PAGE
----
What’s the gist of the recent agreement between the Center for Biological Diversity and the federal government regarding adding many more plants and animals to the Endangered Species List?
The agreement in question forces the U.S. Fish and Wildlife Service (USFWS) to make initial or final decisions on whether to grant some 757 imperiled plant and animal species protection under the Endangered Species Act over the next six years. In exchange, the Center for Biological Diversity (CBD), a leading advocacy group devoted to animal and plant conservation, will withdraw its legal opposition to a May 2011 agreement between USFWS and another conservation group, Wildlife Guardians. CBD argued that the agreement with Wildlife Guardians was too weak, unenforceable and missing key species in need of protection. The new agreement, if approved by the U.S. District Court as submitted in July 2011, would make many of the provisions of the old agreement obsolete.
“Scientists and conservationists have a critical role to play in identifying endangered species and developing plans and priorities to save them. The extinction crisis is too big—too pressing—to rely on government agencies alone,” says Kieran Suckling, executive director of CBD.
CBD reports that the work plan under the new agreement will enable USFWS to move forward with systematically reviewing and addressing the needs of hundreds of species to determine if they should be added to the federal Endangered Species List by 2018. Some of the species in question that will get a closer look—and which CBD hopes are “fast-tracked” for protection—include the walrus, the wolverine, the Mexican gray wolf, the New England cottontail rabbit, three species of sage grouse, the scarlet Hawaiian honeycreeper (‘I’iwi), the California golden trout, the Rio Grande cutthroat trout and the Miami blue butterfly, among others.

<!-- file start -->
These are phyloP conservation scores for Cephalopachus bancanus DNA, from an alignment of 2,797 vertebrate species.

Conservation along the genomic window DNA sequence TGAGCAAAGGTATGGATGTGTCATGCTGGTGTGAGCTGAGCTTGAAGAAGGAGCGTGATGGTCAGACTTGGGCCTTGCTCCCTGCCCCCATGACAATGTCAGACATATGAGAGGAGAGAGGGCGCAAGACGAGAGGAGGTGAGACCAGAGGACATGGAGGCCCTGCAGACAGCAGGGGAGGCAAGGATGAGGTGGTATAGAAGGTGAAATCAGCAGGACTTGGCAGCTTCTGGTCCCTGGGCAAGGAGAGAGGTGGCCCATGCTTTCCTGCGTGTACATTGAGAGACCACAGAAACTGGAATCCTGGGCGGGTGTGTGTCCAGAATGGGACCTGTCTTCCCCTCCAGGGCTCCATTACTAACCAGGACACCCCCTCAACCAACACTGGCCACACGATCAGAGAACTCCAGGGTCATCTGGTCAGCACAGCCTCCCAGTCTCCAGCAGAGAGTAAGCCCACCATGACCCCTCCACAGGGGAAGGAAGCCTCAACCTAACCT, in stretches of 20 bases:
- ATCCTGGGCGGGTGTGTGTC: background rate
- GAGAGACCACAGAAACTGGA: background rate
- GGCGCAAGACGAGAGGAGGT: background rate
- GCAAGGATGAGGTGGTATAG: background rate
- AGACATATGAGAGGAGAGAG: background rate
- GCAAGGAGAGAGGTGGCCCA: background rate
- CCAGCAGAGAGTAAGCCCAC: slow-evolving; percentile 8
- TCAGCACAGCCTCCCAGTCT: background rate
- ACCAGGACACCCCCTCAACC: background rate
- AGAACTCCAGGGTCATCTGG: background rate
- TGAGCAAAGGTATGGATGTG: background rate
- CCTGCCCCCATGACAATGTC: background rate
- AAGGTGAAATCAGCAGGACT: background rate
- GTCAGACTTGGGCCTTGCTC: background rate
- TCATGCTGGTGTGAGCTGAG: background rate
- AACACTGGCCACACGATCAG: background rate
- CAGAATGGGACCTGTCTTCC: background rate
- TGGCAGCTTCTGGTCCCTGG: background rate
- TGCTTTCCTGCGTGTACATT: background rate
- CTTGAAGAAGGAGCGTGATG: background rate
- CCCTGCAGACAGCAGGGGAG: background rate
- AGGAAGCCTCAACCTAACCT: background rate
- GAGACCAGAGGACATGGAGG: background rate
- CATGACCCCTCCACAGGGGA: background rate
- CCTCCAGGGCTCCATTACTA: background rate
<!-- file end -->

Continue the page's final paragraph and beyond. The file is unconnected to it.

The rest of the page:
The 757 species up for listing consideration span every taxonomic group—including 26 birds, 31 mammals, 67 fish, 13 reptiles, 42 amphibians, 197 plants and 381 invertebrates—and occur in all 50 states and several Pacific Island territories. Alabama, Georgia and Florida are home to the majority of the species (149, 121 and 115 in each respectively). Hawaii, Nevada, California, Washington and Oregon each play host to dozens of unlisted imperiled species as well.
“The Southeast, West Coast, Hawaii and Southwest are America’s extinction hot spots,” says Suckling. “Most of the species lost in the past century lived there, and most of those threatened with extinction in the next decade live there as well.”
CBD considers the agreement a big win and a key piece of its decade-long campaign to safeguard 1,000 of the nation’s most imperiled, least protected plant and animal species. Some two-thirds of the species listed in the agreement were not previously considered to be candidates for protection for USFWS. “This corresponds with the conclusion of numerous scientists and scientific societies that the extinction crisis is vastly greater than existing federal priority systems and budgets,” adds Suckling.
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